Psychiatry and Behavioral Sciences
Psychiatry Grand Rounds Speaker
P. Alex Mabe, PhD
P. Alex Mabe, Ph.D. received his doctoral degree in clinical psychology from Florida State University in Tallahassee, Florida. Currently, he is professor, Director of Psychology Residency and Postdoctoral Training, and Chief of Psychology in the Department of Psychiatry and Health Behavior at the Georgia Health Sciences University. He is currently the principal investigator for the MCG-VAMC Consortium- Psychology Workforce Development program. Department of Health and Human Services, Health Resources and Services Administration, Graduate Psychology Education Program having successfully obtain grant awards on this project since 2002.
His publications include over 40 articles in the areas of clinical child and pediatric psychology as well as other mental health care issues. He is a member of the American Psychological Association and a Fellow of the Georgia Psychological Association. He has been a reviewer for 12 professional journals. Dr. Mabe has made numerous presentations at national and international professional meetings on topics related to children's mental health, family and parent management training, and the recovery model of mental health services. Dr. Mabe is licensed as a psychologist in Georgia and South Carolina and has been providing clinical psychology services to children and their families in the Central Savannah River Area for over 28 years including extensive work with military families on assignment at Fort Gordon, Georgia. His current research interests include parenting and child treatment services. In addition he is the director of Project GREAT (Georgia Recovery-Based Educational Approach to Treatment) that has been piloting an effort to assist in system transformation of an academic psychiatry department to a Recovery model of care through teaching and dissemination.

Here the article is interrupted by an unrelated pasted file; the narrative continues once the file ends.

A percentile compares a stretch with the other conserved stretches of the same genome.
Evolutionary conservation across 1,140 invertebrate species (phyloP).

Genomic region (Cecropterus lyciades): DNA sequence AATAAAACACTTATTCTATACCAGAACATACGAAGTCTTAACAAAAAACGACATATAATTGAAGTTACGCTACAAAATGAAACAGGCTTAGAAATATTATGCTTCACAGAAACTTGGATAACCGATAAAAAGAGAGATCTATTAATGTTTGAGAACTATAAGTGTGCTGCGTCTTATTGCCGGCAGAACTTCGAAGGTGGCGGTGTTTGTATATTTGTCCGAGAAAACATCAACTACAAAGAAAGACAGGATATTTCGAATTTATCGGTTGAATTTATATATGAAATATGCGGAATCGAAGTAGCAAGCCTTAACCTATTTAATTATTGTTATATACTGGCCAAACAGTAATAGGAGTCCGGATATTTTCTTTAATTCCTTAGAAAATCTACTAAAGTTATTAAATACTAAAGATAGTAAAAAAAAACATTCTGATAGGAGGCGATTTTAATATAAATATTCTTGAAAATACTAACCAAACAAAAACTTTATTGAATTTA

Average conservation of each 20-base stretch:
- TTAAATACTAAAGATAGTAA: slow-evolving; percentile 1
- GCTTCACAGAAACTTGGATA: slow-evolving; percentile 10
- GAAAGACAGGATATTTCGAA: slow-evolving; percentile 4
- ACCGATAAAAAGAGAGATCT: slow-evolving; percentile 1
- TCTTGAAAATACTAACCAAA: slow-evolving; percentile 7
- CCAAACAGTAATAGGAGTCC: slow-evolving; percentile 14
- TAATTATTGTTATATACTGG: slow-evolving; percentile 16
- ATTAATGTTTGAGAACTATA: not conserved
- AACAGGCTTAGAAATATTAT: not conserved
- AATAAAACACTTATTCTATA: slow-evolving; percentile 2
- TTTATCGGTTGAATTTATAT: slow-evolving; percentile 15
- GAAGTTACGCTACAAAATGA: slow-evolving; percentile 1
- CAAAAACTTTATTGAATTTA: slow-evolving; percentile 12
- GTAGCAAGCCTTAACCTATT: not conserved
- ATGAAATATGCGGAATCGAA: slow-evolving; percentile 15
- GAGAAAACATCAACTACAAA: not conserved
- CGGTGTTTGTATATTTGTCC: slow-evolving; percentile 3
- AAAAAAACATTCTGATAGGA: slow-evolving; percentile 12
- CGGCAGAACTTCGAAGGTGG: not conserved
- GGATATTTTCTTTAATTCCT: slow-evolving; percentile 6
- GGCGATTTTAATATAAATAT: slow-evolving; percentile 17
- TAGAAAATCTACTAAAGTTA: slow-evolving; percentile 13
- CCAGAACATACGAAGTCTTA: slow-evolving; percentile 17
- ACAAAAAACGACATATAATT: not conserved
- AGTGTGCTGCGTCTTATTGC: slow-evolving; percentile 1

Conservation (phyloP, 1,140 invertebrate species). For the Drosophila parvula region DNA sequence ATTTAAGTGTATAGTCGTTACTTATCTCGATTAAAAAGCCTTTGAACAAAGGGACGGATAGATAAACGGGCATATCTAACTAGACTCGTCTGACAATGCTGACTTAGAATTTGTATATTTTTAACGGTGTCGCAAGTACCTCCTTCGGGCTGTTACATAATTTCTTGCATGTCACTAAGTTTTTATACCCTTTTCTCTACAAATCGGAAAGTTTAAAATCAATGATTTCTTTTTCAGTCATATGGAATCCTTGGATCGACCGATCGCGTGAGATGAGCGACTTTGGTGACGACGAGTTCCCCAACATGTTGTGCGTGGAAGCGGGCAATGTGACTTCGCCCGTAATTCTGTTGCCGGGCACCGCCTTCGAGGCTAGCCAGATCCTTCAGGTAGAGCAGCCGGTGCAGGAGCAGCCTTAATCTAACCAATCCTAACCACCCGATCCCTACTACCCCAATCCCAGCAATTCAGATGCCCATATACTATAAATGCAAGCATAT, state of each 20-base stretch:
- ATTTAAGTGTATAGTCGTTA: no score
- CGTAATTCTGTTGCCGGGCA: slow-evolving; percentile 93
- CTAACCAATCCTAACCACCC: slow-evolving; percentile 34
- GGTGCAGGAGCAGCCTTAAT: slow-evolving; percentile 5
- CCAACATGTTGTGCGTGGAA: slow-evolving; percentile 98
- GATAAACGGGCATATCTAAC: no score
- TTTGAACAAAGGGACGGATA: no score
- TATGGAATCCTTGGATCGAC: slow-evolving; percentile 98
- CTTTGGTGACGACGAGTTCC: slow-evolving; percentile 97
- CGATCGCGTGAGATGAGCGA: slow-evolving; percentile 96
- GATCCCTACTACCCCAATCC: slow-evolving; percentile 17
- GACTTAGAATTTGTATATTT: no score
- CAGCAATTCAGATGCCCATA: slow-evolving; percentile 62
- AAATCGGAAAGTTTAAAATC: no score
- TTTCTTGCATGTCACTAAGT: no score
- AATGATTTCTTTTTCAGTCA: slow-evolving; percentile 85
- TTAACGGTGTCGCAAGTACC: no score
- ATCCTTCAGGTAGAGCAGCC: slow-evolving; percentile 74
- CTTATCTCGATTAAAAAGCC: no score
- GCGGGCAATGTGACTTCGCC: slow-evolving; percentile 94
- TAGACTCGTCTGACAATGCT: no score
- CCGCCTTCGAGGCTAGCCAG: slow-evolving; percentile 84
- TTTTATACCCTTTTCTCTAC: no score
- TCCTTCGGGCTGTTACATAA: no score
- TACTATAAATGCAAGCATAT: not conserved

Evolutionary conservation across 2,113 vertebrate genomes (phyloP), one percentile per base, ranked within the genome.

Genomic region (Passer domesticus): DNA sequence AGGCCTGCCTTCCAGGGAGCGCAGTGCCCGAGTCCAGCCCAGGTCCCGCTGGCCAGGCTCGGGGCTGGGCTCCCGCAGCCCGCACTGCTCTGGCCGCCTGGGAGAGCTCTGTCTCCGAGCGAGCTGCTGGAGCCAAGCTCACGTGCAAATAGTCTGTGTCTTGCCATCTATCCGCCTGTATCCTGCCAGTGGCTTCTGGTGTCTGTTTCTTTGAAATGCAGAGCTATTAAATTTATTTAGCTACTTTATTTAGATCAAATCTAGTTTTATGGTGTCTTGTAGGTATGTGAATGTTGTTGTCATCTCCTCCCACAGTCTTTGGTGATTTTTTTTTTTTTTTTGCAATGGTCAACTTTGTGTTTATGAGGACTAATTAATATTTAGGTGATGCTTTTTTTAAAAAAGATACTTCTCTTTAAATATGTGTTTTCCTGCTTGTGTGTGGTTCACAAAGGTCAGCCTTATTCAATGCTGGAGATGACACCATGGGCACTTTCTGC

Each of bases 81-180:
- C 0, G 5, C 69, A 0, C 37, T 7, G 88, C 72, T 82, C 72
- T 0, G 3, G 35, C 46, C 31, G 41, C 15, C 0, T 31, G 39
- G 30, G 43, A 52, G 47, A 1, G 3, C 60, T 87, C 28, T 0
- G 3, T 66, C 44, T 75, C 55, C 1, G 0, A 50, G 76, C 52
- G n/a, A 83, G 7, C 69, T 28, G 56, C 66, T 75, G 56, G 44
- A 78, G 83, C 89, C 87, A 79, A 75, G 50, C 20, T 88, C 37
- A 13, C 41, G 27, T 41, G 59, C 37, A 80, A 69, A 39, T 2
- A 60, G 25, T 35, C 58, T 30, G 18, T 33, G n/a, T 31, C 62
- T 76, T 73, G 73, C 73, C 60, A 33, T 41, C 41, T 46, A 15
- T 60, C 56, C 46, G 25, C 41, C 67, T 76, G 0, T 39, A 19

|At the completion of this session, the participant should be able to:|
1. Describe the potential impact of religious faith/spirituality in children.